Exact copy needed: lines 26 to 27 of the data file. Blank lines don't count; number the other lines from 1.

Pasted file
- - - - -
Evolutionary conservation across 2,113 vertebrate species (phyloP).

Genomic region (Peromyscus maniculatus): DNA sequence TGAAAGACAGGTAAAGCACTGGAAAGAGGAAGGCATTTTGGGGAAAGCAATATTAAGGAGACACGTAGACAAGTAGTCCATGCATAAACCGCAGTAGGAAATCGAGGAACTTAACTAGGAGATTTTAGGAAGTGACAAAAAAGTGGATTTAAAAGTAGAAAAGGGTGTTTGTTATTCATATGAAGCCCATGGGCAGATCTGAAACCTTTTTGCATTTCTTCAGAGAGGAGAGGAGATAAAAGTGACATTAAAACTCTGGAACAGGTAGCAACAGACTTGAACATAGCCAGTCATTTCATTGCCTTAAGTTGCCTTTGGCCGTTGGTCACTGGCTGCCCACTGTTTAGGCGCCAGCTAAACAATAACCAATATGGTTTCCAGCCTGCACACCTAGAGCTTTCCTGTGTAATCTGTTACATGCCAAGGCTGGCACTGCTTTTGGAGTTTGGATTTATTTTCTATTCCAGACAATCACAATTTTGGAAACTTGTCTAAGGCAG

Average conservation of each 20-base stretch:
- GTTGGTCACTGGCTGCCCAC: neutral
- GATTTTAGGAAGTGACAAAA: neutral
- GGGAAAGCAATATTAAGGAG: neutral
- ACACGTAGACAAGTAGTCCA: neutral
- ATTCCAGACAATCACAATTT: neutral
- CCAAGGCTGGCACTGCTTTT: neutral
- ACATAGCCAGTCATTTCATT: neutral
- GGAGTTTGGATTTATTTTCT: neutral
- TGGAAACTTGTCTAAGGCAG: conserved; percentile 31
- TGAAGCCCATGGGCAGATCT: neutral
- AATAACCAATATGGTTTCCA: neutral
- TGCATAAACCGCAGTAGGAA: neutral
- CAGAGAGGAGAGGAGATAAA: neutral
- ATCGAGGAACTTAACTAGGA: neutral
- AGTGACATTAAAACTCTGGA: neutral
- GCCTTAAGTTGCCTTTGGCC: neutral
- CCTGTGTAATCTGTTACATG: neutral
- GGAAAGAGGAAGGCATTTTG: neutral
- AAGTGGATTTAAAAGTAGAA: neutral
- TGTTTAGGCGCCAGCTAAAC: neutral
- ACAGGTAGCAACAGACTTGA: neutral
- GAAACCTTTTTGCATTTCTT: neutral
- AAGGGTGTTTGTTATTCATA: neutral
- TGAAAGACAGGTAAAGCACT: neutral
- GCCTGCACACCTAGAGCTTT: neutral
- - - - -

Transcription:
- AAGGGTGTTTGTTATTCATA: neutral
- TGAAAGACAGGTAAAGCACT: neutral